Possession of a Forgery Device: ARS 13-2003 Get the peace of mind that comes with an elite defense. Call Stewart Salwin.

What is Possession of a Forgery Device in Arizona?

Possessing a forgery device is criminalized in Arizona under A.R.S. 13-2003. This law makes it illegal for a person to merely possess certain items that can be used to commit forgery. The State does not have to prove the person actually used the forgery device to create fake documents, fake currency, or other forged items. But the State does need to prove that a person possessed these items knowing what they were and intending to use them to commit forgery.

A.R.S. § 13-2003 Defined

Under the forgery device statute,

A person commits criminal possession of a forgery device if the person either:

  • Makes or possesses with knowledge of its character and intent to commit fraud any plate, die, or other device apparatus, equipment, software, access device, article, material, good, property or supply specifically designed or adapted for use in forging written instruments. Class 6 felony.
  • Makes or possesses any device, apparatus, equipment, software, access device, article, material, good, property or supply adaptable for use in forging written instruments with intent to use it or aid or permit another to use it for purpose of forgery. Class 5 felony.

The possession of a forgery device is either a class 5 or a class 6 felony depending on which part of the statute a person has violated.

Example: In State v. Mynatt, the defendant was convicted of forgery and possession of a forgery device for possessing a fake temporary paper driver's license, as well as a laptop, a printer, and a scanner that were used to make the fake ID. No. 1 CA-CR 17-0682, at *3 (Ariz. Ct. App. Sep. 25, 2018).

Important Definitions to Understanding the Forgery Device Statute

ARS 13-2003 contains some specific legal terms that are not necessarily common in everyday speech, and they require some explanation. Definitions to these terms are provided by ARS 13-2001.

"Written Instrument"

  • This means essentially anything that has writing on it. It can be a "paper, document, or other instrument that contains written or printed matter or its equivalent."
  • Examples: A driver's license, check, passport, or anything else with writing.

"Access Device"

  • Any card, token, code, account number, electronic serial number, mobile or personal identification number, password, encryption key, or other means of account access.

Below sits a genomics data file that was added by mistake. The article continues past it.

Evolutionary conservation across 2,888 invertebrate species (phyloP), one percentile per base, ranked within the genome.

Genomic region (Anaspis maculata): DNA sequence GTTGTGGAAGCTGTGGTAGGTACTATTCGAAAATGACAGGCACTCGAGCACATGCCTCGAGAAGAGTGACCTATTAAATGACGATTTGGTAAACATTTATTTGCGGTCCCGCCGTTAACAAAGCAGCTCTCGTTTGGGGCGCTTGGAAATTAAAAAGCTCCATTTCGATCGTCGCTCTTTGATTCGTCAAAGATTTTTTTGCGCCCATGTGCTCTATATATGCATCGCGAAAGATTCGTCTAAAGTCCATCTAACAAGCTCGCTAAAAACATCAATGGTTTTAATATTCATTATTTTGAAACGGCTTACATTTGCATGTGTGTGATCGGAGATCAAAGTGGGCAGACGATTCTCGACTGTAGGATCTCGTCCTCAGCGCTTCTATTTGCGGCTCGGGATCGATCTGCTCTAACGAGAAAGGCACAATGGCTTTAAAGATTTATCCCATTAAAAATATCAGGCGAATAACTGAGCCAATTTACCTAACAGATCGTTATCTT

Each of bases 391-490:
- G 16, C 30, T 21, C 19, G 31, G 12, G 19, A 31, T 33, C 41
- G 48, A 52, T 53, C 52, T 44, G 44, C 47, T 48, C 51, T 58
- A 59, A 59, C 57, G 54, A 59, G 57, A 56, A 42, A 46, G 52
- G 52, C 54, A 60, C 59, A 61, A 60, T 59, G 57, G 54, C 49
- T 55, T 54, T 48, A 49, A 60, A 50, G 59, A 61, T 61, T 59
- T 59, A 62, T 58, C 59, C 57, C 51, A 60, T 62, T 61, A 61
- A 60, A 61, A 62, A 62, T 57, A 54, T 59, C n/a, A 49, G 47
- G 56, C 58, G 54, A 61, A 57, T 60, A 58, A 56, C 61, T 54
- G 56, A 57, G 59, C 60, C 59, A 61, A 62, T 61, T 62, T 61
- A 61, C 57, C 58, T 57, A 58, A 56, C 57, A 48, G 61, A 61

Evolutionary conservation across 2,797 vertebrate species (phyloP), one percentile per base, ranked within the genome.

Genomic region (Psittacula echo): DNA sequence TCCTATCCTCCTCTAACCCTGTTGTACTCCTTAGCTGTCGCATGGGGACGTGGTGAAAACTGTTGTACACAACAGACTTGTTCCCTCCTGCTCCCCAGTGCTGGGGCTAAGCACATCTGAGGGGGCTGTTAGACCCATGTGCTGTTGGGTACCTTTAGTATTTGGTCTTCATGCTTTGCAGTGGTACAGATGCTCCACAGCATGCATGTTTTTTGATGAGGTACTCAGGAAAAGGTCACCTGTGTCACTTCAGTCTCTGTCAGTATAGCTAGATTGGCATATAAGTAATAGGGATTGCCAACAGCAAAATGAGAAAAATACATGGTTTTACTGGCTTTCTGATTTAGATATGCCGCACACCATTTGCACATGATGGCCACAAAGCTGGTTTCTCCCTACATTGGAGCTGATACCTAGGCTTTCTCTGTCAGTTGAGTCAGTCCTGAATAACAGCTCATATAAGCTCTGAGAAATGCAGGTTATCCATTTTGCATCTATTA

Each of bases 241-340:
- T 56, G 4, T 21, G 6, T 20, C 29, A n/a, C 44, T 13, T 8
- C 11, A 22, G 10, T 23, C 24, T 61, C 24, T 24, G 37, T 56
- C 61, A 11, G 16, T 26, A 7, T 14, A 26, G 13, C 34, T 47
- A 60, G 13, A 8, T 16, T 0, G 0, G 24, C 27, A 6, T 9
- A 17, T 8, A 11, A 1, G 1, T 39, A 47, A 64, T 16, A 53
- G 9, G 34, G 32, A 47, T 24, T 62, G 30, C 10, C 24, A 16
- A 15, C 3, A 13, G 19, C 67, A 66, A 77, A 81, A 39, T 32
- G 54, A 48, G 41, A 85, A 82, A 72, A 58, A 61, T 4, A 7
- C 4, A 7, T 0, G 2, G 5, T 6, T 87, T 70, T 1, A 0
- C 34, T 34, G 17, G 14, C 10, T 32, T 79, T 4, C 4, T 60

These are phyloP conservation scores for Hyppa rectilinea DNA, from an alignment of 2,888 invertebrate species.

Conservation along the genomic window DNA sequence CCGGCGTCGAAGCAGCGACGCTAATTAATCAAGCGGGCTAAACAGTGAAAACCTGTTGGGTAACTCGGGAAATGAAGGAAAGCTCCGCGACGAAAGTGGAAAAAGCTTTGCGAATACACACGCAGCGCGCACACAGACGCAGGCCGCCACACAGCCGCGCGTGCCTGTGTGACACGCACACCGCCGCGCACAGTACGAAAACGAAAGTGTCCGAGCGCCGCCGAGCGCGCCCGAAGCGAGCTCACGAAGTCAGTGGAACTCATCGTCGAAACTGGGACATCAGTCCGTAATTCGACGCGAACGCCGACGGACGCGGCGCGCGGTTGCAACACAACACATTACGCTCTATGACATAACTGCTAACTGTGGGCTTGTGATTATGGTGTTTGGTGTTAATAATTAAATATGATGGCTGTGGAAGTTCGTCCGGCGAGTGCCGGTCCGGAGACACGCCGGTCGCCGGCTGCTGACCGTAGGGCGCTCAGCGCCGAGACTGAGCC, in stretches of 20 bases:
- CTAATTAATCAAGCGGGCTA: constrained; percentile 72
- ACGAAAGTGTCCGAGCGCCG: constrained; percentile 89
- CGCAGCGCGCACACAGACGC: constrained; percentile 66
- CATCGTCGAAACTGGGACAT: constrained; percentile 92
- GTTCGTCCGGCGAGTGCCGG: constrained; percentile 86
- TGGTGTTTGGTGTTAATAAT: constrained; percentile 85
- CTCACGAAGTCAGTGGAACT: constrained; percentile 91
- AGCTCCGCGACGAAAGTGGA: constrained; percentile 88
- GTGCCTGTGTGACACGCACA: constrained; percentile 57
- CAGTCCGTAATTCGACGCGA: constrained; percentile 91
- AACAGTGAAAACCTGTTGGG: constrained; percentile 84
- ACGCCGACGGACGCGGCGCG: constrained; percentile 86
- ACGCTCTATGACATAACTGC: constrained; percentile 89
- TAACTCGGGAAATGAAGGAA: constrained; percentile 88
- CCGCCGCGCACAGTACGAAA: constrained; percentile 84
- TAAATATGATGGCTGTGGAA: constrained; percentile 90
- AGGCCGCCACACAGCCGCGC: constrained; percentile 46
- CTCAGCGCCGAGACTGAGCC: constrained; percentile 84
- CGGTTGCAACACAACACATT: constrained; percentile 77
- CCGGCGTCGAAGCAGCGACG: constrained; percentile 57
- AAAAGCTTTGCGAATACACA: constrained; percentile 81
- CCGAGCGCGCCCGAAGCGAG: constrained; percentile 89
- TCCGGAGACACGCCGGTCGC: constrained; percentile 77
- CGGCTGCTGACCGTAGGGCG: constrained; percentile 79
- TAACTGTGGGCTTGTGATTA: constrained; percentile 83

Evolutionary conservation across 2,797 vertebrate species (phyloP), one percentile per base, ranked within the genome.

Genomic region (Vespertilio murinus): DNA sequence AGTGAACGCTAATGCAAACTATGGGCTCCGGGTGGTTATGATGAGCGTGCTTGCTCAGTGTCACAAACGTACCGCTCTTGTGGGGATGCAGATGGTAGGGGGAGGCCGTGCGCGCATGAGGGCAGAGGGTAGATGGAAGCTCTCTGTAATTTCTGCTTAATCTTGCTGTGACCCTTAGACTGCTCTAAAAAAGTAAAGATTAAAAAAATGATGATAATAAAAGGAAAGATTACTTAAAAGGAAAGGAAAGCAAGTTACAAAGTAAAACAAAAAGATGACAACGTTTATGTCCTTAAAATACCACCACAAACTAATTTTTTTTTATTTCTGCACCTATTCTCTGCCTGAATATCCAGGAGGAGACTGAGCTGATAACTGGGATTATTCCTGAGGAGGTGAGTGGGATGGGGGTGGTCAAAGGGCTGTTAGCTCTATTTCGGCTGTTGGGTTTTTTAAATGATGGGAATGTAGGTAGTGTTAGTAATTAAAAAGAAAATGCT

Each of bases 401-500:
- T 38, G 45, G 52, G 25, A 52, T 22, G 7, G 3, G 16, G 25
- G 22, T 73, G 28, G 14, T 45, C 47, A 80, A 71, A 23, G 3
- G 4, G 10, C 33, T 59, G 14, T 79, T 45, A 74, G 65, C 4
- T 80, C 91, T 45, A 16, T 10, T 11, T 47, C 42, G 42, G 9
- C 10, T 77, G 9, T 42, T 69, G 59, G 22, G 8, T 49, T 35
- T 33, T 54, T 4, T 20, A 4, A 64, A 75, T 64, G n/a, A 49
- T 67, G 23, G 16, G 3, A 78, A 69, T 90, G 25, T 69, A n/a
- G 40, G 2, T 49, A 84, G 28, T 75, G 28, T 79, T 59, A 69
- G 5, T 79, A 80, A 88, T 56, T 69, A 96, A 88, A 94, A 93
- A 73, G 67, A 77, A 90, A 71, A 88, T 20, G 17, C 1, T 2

Penalties for Possession of a Forgery Device

The possible punishment for possession of a forgery device depends on whether it has been charged as a class 6 felony or a class 5 felony. How the crime is charged will depend on which portion of the statute a person is accused of violating.

If possession of a forgery device is charged as a class 6 felony, the potential punishment is:

  • For a first-time offense: .33 to 2 years in prison
  • If the defendant has one prior felony: .75 to 2.75 years
  • If the defendant has two prior felonies: 2.25 to 5.75 years

If possession of a forgery device is charged as a class 5 felony, the potential punishment is:

  • For a first-time offender: .5 to 2.5 years in prison
  • If the defendant has one prior felony: 1 to 3.75 years
  • If the defendant has two prior felonies: 3 to 7.5 years

Defenses to Possession of a Forgery Device

  • Did not "know its character" or "intend to defraud": Possession of a forgery device as a class 6 felony require the state show that the person who possessed the device know what it was and intended to use it to defraud. A careful analysis of a person's case may reveal that they did not have the required knowledge (are that at least that the state cannot prove the required knowledge beyond a reasonable doubt) to prove the possession was knowing. It is not enough for the state to show that person merely knowingly possessed the device; the state must also prove that the person knew what the device was and what it would be used for.

Example: A person is charged with possession of a forgery device for possessing a certain color dye that criminals commonly use to make fake dollar bills. However, the dye also has other legitimate uses that are not illegal. It is not sufficient for the prosecutor to show that the person knowingly possessed the dye. The prosecution must also show that the defendant possessed the dye with the intent to commit a forgery. Showing this state of mind can be difficult or impossible without other evidence.

How Salwin Law Can Help You

If you've been charged with possession of a forgery device, a skilled criminal defense attorney at the Salwin Law Group can help you with your case today. Stewart Salwin provides free consultations on criminal charges. Call today to see how we can help you get the best possible defense to your charges.

Call Salwin Law Group PLLC today at (480) 470-6119, or contact us online to make your appointment.

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